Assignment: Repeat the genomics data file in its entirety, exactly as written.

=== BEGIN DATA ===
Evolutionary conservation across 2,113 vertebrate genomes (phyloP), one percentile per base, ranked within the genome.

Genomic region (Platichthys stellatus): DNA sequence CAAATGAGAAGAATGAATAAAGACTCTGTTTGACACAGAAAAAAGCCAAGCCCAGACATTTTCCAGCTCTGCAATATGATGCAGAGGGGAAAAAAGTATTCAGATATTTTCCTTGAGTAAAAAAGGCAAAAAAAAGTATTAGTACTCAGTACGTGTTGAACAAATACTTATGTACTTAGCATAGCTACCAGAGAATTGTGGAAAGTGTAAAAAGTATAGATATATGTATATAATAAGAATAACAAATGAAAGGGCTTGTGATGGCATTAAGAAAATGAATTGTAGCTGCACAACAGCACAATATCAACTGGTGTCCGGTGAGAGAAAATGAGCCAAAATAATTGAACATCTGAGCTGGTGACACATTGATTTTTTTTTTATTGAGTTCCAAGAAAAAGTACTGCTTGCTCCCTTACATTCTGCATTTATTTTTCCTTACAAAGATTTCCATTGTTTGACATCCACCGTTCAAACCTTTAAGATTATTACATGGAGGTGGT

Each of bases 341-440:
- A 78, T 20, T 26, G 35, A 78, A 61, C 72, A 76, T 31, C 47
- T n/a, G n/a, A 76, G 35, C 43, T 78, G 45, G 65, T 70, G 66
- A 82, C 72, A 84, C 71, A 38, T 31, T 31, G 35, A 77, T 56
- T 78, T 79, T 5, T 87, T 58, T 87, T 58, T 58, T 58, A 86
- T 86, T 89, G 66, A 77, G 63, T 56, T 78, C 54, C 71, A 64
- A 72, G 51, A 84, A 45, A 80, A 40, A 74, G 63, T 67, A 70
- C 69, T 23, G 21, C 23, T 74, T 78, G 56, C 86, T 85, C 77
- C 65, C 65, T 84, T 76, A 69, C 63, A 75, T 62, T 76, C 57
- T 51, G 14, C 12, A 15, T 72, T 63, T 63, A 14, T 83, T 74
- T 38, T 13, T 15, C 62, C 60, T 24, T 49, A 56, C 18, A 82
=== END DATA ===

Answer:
Evolutionary conservation across 2,113 vertebrate genomes (phyloP), one percentile per base, ranked within the genome.

Genomic region (Platichthys stellatus): DNA sequence CAAATGAGAAGAATGAATAAAGACTCTGTTTGACACAGAAAAAAGCCAAGCCCAGACATTTTCCAGCTCTGCAATATGATGCAGAGGGGAAAAAAGTATTCAGATATTTTCCTTGAGTAAAAAAGGCAAAAAAAAGTATTAGTACTCAGTACGTGTTGAACAAATACTTATGTACTTAGCATAGCTACCAGAGAATTGTGGAAAGTGTAAAAAGTATAGATATATGTATATAATAAGAATAACAAATGAAAGGGCTTGTGATGGCATTAAGAAAATGAATTGTAGCTGCACAACAGCACAATATCAACTGGTGTCCGGTGAGAGAAAATGAGCCAAAATAATTGAACATCTGAGCTGGTGACACATTGATTTTTTTTTTATTGAGTTCCAAGAAAAAGTACTGCTTGCTCCCTTACATTCTGCATTTATTTTTCCTTACAAAGATTTCCATTGTTTGACATCCACCGTTCAAACCTTTAAGATTATTACATGGAGGTGGT

Each of bases 341-440:
- A 78, T 20, T 26, G 35, A 78, A 61, C 72, A 76, T 31, C 47
- T n/a, G n/a, A 76, G 35, C 43, T 78, G 45, G 65, T 70, G 66
- A 82, C 72, A 84, C 71, A 38, T 31, T 31, G 35, A 77, T 56
- T 78, T 79, T 5, T 87, T 58, T 87, T 58, T 58, T 58, A 86
- T 86, T 89, G 66, A 77, G 63, T 56, T 78, C 54, C 71, A 64
- A 72, G 51, A 84, A 45, A 80, A 40, A 74, G 63, T 67, A 70
- C 69, T 23, G 21, C 23, T 74, T 78, G 56, C 86, T 85, C 77
- C 65, C 65, T 84, T 76, A 69, C 63, A 75, T 62, T 76, C 57
- T 51, G 14, C 12, A 15, T 72, T 63, T 63, A 14, T 83, T 74
- T 38, T 13, T 15, C 62, C 60, T 24, T 49, A 56, C 18, A 82